The Housing Market is Rebalancing

The Housing Market is Rebalancing

Even if sales continue to slow, the sky is not falling

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It’s no secret that living in Colorado is about as good as it gets. You needn’t look further than the statewide surge in population – or a drive up I-70 on a weekend – for proof that people love it here.

In housing, the growth and popularity of Colorado – especially the Denver metro area – has helped fuel a red-hot sellers’ market for several years. That has generated consistently high demand, steadily rising prices, multiple offers and for-sale properties that have sold quickly. All of these have been positives for those who want to sell a home.

But something has changed. The market is rebalancing.

The Denver area is one of 54 markets we analyze in the monthly RE/MAX National Housing Report produced at headquarters in the Denver Tech Center. The latest report, covering sales data from September, reflects a 19.3 percent drop in year-over-year Denver sales for the month. (The national year-over-year decrease was more moderate at 11.6 percent).

But Denver is in good company.

The 10 metro markets with larger year-over-year drops in September include five other Western meccas with tremendous appeal: Seattle (-27.4 percent), Portland (-20.7 percent), San Diego (-20.4 percent), Los Angeles (-20.2 percent) and San Francisco (-19.4 percent). Like Denver, all of them have local housing markets that have tilted heavily toward sellers.

From our perspective, the September drop was abrupt and stronger than the normal seasonal slowdown. It caught many off guard, but it’s no cause for panic.

Even as sales have tapered, the median price of metro-Denver homes sold in September 2018 was still 6.4 percent higher than in September 2017. Nationally, based on the 54 markets surveyed, the median sales price increased year-over-year for the 30th consecutive month.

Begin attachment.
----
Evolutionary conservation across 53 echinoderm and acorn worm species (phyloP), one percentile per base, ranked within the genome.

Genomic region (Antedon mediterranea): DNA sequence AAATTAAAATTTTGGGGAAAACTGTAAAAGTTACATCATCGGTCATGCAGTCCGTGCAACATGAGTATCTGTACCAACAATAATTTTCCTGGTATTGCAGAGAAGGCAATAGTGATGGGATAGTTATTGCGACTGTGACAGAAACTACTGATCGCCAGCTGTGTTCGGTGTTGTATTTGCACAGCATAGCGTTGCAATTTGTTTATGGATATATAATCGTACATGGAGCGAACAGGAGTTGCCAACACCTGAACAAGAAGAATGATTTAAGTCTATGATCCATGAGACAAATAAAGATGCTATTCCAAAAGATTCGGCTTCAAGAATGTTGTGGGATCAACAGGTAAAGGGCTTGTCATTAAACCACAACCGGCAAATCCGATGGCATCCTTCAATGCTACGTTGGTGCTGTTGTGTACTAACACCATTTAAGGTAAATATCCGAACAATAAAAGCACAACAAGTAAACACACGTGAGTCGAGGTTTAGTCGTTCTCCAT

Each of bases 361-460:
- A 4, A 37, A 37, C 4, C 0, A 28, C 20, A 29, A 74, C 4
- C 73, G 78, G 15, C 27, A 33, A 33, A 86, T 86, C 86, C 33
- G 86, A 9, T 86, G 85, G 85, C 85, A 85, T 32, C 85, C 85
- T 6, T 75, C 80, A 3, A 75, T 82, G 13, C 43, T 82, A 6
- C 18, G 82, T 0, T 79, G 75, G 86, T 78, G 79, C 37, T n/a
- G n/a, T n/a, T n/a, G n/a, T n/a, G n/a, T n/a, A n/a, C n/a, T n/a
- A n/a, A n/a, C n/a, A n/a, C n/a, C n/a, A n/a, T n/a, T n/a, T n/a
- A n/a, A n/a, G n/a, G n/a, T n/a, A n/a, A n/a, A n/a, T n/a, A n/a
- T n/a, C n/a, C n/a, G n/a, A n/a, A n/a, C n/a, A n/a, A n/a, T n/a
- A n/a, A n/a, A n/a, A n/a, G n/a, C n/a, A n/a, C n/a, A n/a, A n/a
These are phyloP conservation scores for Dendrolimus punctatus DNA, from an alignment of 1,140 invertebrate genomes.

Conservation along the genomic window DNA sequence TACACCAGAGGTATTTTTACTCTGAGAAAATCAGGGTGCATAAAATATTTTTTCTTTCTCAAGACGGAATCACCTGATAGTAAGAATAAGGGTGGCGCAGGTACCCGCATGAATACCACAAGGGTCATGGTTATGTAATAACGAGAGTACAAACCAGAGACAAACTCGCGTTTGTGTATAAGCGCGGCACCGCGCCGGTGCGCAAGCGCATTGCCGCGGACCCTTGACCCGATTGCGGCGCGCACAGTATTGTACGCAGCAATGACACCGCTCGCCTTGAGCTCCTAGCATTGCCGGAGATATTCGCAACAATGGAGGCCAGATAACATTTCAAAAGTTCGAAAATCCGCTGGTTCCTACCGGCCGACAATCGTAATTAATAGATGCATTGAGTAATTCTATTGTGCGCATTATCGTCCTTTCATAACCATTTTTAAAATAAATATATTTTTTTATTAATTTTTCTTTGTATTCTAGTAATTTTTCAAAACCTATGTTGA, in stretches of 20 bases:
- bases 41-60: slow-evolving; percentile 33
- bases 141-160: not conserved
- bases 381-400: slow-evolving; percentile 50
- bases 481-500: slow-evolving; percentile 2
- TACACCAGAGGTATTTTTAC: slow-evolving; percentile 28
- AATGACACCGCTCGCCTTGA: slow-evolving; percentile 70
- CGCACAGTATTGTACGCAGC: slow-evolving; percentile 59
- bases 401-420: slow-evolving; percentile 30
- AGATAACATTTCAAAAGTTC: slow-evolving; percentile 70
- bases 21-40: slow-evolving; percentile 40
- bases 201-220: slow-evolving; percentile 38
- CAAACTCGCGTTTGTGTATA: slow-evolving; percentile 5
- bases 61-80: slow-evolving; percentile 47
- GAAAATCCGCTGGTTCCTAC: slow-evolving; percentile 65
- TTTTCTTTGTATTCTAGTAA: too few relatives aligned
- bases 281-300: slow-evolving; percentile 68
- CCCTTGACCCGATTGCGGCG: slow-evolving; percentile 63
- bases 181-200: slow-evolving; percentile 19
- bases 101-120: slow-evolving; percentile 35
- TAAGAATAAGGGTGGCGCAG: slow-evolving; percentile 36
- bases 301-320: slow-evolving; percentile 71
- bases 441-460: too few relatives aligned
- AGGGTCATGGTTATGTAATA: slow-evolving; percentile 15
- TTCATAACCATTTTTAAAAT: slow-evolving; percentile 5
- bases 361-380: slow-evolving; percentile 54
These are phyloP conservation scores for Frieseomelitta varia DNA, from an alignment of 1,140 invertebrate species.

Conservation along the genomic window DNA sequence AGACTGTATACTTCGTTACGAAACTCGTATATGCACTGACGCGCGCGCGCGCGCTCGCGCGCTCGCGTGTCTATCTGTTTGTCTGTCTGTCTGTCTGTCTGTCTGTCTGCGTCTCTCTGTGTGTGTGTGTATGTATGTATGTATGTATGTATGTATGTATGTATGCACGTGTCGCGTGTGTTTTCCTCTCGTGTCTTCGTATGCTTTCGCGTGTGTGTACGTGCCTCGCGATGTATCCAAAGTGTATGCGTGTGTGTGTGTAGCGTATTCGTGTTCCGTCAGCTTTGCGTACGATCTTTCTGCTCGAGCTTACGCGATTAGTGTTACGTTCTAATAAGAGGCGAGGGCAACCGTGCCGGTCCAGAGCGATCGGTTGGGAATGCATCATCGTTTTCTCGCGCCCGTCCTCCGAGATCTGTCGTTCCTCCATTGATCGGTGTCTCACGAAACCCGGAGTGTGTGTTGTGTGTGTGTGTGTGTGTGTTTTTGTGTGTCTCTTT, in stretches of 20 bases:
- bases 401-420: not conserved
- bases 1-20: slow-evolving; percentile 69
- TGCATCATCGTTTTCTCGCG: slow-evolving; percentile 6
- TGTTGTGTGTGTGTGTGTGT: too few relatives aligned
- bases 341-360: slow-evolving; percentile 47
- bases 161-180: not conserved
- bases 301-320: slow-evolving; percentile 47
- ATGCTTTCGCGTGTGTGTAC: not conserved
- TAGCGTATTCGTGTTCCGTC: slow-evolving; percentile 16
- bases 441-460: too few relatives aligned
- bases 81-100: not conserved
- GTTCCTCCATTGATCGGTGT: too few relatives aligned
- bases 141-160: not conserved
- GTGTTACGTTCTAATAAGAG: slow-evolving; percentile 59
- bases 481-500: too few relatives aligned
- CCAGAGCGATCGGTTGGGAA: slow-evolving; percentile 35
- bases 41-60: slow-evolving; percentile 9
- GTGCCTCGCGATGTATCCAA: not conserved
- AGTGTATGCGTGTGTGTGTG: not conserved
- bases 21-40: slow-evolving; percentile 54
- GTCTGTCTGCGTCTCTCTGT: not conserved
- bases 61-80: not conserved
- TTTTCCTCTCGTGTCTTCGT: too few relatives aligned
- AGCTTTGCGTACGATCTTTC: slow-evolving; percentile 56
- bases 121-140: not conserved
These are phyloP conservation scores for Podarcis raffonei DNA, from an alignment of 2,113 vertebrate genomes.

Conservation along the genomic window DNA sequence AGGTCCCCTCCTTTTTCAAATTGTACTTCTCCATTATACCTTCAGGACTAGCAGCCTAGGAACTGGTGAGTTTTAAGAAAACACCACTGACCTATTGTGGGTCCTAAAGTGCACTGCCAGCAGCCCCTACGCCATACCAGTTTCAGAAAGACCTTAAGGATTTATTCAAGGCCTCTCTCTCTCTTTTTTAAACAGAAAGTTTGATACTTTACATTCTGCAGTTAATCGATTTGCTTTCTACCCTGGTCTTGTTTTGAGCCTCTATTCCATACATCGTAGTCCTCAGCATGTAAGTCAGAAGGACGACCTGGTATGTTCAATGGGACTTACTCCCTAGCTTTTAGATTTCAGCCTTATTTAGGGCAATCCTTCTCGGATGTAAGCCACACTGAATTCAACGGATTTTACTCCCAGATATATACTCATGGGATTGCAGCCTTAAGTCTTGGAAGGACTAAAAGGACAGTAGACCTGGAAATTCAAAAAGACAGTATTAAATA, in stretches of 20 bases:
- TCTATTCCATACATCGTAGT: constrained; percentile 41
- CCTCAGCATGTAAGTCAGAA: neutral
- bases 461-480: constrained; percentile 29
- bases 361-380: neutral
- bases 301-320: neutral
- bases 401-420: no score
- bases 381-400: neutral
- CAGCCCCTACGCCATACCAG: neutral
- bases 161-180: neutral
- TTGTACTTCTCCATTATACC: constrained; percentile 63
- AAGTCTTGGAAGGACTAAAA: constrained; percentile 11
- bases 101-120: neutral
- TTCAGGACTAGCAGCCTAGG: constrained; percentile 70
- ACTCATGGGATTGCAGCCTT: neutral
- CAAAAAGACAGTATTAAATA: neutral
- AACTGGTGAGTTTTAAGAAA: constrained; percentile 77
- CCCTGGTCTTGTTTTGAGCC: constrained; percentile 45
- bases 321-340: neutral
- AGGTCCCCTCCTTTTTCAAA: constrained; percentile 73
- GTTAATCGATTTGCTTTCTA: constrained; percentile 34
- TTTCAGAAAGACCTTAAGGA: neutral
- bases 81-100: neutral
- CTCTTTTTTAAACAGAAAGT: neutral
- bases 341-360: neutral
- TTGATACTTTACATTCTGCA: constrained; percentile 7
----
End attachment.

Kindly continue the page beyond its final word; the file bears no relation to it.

Although it does appear that high prices and rising interest rates helped drive sales downward last month, the data doesn’t suggest that a radical correction is imminent. Buyers and sellers are adjusting to a changing environment as housing rebalances from what has been an unsustainable scorching-hot sellers’ market.

To be sure, there are headwinds at play right now, both nationally and in Colorado.

Affordability issues, rising interest rates, construction costs and inventory shortages top the list in many places.

However, key fundamentals of a healthy housing market remain strong – including demand, employment, consumer confidence, demographics and household formation. There’s little doubt that quality, well-priced homes will continue to sell in growing communities where people want to live. And more buyers entering the market would be good long term.

So even if the sales slowdown continues, the sky’s not falling by any means.

Rather, the ongoing rebalancing – a return to greater equilibrium and opportunity – seems to be the result of normal market forces. In the long run, it opens the door to homeownership, creates a more dynamic market and serves everyone – especially those who’ve made such an amazing state their home.